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Feature: The Amityville Horror (2005)

Return to the House of Horror

House of fun? -- NO!

The stars and director of the remake of classic 1970s shocker The Amityville Horror talk about their new remake of the movie

It should have been a simple enough scene during filming of the remake of The Amityville Horror. The dénouement approaches – George Lutz (Ryan Reynolds) has lost his mind to the house that his family moved into only weeks earlier. Now he is slowly stalking his wife and three children through the winding hallways of their home. But at the end of one take, seven-year-old Chloe Moretz, playing daughter Chelsea Lutz, slips on a stair and takes a bit of a tumble – it’s nothing nasty, but prompts director Andrew Douglas to rush to Moretz’s side and mutter, almost to himself, “This house…”

So it seems that this was another one of those Horror film sets that was pockmarked with lots of wacky events that give the feeling that, somehow, the cast and crew shouldn’t be doing what they’re doing. And, in fact, some weird stuff did take place on during the new production of Amityville, particularly around the large, ‘restored’ house in south-eastern Wisconsin, about 75 miles from Chicago, that’s standing in for the Long Island abode that became infamous nearly 30 years ago. Most of it involved occurrences nothing more sinister than the lights turning on in the middle of the night, although production designer Jennifer Williams, charged with finding an adequate house in the Chicago area, reports that the chosen home made its presence known even before it made the final cut.

“When I first walked into the house, it had some water damage, and it looked as though it was bleeding down the walls,” says Williams. “It was big, gooey, prickly streaks that were coming down the walls, and I went, ‘My God, it looks as though it’s bleeding... it’s incredible. It’s the right house.’”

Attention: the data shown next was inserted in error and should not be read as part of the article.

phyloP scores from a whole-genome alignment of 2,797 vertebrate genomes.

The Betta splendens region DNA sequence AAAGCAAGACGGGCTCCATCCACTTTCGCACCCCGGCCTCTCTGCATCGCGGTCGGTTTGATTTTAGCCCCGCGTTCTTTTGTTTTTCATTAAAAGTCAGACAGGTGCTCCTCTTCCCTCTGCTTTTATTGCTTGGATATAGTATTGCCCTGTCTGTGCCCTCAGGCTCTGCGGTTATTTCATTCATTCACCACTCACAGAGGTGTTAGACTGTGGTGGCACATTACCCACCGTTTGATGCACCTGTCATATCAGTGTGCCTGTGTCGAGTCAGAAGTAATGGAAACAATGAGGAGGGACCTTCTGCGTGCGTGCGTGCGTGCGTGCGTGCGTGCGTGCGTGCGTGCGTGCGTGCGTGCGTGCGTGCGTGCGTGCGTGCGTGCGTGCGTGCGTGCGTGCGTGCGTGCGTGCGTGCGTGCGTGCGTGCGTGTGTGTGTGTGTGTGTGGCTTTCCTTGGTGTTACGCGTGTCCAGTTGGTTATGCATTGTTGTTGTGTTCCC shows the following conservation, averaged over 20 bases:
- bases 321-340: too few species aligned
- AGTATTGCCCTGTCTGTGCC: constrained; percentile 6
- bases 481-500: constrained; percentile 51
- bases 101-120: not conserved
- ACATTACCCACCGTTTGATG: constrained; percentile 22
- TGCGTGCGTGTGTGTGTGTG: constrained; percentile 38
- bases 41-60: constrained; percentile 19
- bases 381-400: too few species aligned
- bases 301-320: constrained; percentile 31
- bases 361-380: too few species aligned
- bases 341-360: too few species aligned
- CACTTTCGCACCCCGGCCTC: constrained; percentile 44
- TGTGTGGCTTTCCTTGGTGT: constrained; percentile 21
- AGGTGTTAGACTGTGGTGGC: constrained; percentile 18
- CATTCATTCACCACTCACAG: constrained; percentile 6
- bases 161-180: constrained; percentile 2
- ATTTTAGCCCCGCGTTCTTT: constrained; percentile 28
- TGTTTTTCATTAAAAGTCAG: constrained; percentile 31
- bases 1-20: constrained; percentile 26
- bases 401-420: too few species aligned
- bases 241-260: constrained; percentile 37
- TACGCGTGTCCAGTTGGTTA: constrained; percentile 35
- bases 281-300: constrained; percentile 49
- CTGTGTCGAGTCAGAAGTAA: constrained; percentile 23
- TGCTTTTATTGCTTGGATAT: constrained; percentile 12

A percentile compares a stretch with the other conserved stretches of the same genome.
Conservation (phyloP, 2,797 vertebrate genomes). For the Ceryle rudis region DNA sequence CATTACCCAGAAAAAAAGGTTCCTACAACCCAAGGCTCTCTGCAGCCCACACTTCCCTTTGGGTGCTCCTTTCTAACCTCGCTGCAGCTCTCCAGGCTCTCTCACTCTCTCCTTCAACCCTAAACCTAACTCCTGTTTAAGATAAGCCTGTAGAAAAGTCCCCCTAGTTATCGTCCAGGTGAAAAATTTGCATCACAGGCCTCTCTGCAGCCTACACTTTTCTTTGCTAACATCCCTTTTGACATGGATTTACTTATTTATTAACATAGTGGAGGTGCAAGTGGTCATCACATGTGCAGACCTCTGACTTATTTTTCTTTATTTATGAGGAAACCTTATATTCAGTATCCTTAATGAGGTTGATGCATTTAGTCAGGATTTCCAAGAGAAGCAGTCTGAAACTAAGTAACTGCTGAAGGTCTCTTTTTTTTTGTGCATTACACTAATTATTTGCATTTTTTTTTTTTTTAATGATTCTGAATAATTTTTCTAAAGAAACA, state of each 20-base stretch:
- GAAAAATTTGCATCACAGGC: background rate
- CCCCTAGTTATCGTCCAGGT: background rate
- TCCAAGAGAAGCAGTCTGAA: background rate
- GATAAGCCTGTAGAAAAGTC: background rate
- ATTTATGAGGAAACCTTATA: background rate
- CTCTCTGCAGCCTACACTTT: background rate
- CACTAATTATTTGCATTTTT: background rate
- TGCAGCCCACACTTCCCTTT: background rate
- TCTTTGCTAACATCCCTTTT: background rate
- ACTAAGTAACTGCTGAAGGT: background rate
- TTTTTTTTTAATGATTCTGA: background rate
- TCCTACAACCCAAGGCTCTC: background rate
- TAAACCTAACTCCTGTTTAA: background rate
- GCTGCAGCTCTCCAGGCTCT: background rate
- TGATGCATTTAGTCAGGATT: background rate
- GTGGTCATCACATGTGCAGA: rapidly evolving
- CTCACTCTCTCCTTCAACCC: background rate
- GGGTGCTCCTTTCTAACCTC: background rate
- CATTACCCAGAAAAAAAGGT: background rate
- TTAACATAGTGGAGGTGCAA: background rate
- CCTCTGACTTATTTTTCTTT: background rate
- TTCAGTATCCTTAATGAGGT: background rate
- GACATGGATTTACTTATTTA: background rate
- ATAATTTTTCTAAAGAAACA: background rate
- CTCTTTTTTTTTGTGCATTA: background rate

Finding the right chez Amityville was as important for the movie as the casting of Reynolds (Blade: Trinity) and Melissa George (Alias) in telling the story of the Lutzes and what they dealt with. They moved into their ‘dream’ home, at 112 Ocean Drive, a week before Christmas in 1975 – and left in terror only 28 days later, leaving everything they owned in the place they claimed was possessed and filled with demons. The search for the proper house took weeks, and at one point the production had decided to build its own house on the bank of a Illinois lake. But then it began raining. “And it rained and it rained and it rained and it rained,” says Williams. “And finally the fish were spawning on the ground on our plot of land.” When the winning building was found, the family that owned it had to be talked into allowing their property to be used for the film. But the effort was more than worth it, says Brad Fuller, who co-produced the film with partner Michael Bay.

“We are trying to make the house a character, and it’s an important character,” says Fuller, who previously collaborated with Bay on another Horror remake, 2003’s Texas Chainsaw Massacre. “This is really a story about a man who becomes obsessed with a house, and the house becomes obsessed with a man, and the repercussions – the horror – that comes from that.”

by Dave Waldon

Get the full interview in
Shivers #118

Image © Visual Imagination Ltd, Amityville © MGM
Feature © Visual Imagination 2005. Not for reproduction

Taken from
Shivers #118, see below for ordering options
Shivers #118
February 2005
ships from Jan 6 2005
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